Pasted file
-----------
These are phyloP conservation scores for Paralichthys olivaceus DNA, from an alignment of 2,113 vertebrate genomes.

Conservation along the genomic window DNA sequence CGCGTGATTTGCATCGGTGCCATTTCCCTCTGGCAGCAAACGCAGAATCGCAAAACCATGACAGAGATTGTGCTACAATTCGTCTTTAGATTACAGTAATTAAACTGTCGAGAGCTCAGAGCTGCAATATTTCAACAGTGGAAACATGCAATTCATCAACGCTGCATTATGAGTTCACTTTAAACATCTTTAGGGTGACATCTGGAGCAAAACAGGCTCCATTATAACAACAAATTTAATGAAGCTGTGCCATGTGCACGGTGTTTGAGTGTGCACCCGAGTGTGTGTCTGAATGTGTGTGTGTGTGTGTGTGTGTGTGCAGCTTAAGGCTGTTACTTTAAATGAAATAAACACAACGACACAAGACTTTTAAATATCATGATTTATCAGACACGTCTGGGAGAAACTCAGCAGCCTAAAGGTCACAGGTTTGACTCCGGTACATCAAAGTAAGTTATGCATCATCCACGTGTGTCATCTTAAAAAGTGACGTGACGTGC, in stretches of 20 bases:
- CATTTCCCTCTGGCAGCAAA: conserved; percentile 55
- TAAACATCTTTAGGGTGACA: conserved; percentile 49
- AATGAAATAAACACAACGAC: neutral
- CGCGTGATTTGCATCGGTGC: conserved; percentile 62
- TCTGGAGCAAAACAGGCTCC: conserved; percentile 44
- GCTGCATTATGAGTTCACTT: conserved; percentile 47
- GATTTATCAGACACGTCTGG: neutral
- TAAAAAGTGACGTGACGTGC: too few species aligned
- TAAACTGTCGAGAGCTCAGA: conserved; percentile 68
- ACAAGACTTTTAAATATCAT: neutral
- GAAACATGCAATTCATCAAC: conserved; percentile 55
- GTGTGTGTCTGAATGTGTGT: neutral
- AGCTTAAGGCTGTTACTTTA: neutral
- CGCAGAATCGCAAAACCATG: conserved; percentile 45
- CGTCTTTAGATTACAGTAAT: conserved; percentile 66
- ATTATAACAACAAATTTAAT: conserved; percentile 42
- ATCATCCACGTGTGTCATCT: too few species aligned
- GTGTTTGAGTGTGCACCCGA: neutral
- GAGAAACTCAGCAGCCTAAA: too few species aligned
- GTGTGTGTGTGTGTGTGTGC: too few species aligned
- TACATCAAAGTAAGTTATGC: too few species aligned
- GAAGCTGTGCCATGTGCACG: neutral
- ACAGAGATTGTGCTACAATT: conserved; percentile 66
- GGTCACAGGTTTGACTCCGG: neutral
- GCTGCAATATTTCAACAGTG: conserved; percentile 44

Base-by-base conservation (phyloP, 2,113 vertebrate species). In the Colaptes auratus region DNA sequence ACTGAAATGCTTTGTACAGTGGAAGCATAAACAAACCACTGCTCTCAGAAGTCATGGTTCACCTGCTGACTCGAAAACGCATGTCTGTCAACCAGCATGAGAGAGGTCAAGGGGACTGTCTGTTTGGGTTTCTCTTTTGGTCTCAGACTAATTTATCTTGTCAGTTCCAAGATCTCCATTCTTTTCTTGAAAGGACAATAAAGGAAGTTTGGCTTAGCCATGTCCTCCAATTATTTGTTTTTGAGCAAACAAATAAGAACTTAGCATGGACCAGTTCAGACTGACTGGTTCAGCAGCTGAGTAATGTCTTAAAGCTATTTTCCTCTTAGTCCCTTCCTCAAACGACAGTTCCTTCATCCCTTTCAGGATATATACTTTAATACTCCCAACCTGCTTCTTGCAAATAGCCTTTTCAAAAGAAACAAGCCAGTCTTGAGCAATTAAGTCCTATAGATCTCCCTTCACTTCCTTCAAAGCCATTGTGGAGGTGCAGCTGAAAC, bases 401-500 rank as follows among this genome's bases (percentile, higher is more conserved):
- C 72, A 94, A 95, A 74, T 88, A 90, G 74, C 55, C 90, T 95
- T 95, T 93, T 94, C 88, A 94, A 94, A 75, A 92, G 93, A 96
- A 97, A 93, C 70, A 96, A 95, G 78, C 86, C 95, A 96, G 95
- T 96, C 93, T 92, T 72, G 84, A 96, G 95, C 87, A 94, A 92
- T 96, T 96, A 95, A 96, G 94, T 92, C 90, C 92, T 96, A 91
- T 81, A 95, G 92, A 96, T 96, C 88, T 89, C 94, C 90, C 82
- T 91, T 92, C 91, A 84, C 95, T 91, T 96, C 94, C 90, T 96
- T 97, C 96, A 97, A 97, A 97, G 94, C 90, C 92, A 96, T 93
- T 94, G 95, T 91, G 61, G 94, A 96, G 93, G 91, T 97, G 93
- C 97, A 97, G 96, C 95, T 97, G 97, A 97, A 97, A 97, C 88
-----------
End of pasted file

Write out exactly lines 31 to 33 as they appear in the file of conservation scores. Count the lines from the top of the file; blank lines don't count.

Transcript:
- A 97, A 93, C 70, A 96, A 95, G 78, C 86, C 95, A 96, G 95
- T 96, C 93, T 92, T 72, G 84, A 96, G 95, C 87, A 94, A 92
- T 96, T 96, A 95, A 96, G 94, T 92, C 90, C 92, T 96, A 91